So, now there’s Finch, which I’ve posted a couple of excerpts from on this blog. It’s got a more hardboiled, stripped-down style, and I’m seriously thinking about approaching a band to see if we could put out a CD based on the novel. It just seems like something would be missing otherwise. In re-reading Finch, I’m thinking bands like Murder by Death, Nick Cave, Darker My Love, stuff like that. But I’m curious–based on the excerpts, what do you think the music should be like? (Should have a cover soon, by the way.)

Dec. 21-27: 60 in 60 Week in Review

Visit Omnivoracious every Saturday for a summary of the week’s 60 in 60. This was a tough week in terms of ranking the books, in part because a ranking is ludicrous on the face of it and in part because I enjoyed each of these books, but for vastly different reasons.

There is also the relative weight of each book to consider. The Hazlitt was more enjoyable than The Communist Manifesto, but obviously has been less influential. Despite relying on my own personal context and not seeking out more information than provided in each Penguin edition, certain texts already come with built-in preconceptions for the reader. So Hazlitt entertained me and was clever, but I had little to say about it because of its relative lightness. Not so The Communist Manifesto–something more radical, which by its very nature provokes a longer response.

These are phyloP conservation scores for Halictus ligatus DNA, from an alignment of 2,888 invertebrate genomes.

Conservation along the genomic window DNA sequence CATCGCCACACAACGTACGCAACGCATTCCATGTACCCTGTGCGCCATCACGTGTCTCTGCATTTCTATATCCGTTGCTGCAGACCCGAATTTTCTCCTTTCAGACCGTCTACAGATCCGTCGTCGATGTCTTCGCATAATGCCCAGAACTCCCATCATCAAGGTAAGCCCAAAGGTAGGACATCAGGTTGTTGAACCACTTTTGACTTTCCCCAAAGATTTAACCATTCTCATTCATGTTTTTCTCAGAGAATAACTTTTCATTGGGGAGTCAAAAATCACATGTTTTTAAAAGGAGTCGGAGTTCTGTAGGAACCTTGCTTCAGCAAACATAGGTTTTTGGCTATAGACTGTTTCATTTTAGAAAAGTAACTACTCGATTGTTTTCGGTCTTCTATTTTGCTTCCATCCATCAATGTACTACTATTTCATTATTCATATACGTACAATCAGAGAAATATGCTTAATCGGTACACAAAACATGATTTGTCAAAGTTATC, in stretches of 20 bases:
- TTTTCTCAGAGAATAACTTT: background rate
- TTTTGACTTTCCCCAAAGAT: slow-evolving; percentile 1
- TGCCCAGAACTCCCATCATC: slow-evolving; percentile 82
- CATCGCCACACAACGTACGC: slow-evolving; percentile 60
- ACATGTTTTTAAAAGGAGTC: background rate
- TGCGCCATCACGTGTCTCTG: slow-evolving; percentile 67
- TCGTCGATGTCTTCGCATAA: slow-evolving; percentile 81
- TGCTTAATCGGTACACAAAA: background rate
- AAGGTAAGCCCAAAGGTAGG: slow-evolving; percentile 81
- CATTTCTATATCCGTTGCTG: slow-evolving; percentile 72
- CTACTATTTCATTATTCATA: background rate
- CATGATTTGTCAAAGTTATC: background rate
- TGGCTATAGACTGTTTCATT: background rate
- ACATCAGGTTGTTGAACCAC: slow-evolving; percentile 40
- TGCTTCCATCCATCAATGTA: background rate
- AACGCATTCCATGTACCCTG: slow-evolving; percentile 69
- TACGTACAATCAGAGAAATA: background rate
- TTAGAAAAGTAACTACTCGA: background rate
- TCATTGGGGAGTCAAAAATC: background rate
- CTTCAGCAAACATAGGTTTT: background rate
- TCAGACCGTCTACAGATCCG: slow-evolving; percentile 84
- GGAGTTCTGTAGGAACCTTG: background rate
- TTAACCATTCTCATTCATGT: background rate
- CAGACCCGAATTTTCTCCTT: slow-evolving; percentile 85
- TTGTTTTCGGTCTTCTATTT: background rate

In the coming week, Schopenhauer (which I’ve started this afternoon and am enjoying), Ruskin, Darwin, Nietzche, Woolf, Freud, and Orwell are on deck. Ruskin is an old friend, as are Woolf and Orwell. Nietzche and Freud I’ve previously encountered in excerpts only. It should be an interesting week.

Thanks for reading, and, more importantly, for posting comments to both the texts and my thoughts about them.